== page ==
What IT can do is have policies in place for how users enter the corporate networks and access corporate data. A third difference is the sheer complexity introduced by smartphones.
When IT designed networks, they didn't expect that users would be checking their mail from a desktop, a laptop, and a smartphone (or two), said Alan DeKok, CTO of Mancala Networks. This means that for a company of 1000 people, IT may have 3K-5K end users to manage.
Added users increase costs and decrease security as IP address pools become exhausted, VPNs fill up, and firewalls get overloaded. In order to address this problem, though, IT must get a better understanding of just what they are up against.
According to the Aberdeen report, the majority of organizations that allow employee-owned devices on their networks have little or no visibility into device usage patterns and telecom costs.
Once an administrator has authorized a user to connect into the network with an iPhone, for example, the user does not need permission to add additional devices to the network. Without daily or weekly reports, IT has no visibility when a user switches their current smartphone for another type of device, said Datoo of Zenprise.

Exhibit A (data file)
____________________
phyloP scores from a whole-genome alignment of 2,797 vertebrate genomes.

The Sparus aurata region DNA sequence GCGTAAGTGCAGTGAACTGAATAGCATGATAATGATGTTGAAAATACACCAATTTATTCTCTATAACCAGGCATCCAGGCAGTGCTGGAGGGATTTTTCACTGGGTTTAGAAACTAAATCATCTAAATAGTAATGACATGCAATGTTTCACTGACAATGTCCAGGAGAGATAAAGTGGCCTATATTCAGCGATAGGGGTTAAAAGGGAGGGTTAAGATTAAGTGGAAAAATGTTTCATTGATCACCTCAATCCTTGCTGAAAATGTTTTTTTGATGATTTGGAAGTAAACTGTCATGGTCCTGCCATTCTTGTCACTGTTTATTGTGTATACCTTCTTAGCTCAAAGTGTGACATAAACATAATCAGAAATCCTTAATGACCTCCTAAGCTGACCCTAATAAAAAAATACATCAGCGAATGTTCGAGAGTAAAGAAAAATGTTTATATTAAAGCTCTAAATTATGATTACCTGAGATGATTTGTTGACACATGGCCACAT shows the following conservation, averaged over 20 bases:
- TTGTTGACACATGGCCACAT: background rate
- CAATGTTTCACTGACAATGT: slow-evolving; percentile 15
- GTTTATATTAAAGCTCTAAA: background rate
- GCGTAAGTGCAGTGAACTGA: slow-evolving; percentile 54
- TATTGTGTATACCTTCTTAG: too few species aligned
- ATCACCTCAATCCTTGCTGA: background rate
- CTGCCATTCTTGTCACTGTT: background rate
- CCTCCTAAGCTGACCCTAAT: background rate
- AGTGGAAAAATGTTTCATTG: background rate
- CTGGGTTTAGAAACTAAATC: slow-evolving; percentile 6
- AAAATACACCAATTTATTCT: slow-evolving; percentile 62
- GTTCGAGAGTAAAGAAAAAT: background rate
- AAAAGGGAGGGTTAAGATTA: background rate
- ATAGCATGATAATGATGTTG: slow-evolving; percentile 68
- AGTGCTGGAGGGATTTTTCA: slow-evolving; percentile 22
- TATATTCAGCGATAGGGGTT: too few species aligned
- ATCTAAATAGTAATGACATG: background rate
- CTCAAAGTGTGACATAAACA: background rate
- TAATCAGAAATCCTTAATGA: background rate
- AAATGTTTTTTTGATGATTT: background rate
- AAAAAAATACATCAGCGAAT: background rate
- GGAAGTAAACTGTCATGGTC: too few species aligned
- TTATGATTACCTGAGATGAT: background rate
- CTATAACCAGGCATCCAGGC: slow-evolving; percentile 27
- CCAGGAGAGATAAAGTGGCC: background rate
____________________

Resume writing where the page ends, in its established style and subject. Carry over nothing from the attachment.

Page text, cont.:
Mobile management software helps in this instance. However, before understanding device usage patterns, IT must know what devices are on the network in the first place, which requires regular, thorough network scanning.
According to Craig Lund, CEO of MultiFactor Corporation, the biggest threat from smartphones, even with policies and security software in place, is the lost device.
Corporate data roaming from work to home to coffee shops to airports to bars (look at how much trouble that lost iPhone prototype caused) will remain a problem no matter what security is in place.
Passwords can be hacked, encryption cracked, and, as mentioned earlier, users may be reluctant to report their phones as lost.
As a way to avoid this problem, Lund recommends moving to cloud-based apps.
If the data is off the devices and secured in data centers, then IT need not focus on the device, but rather on user identities and authentication, which can be centrally controlled and managed, Lund said.
When data is not stored on the device, the smartphone is simply a portal, and ITs job just got a whole lot easier.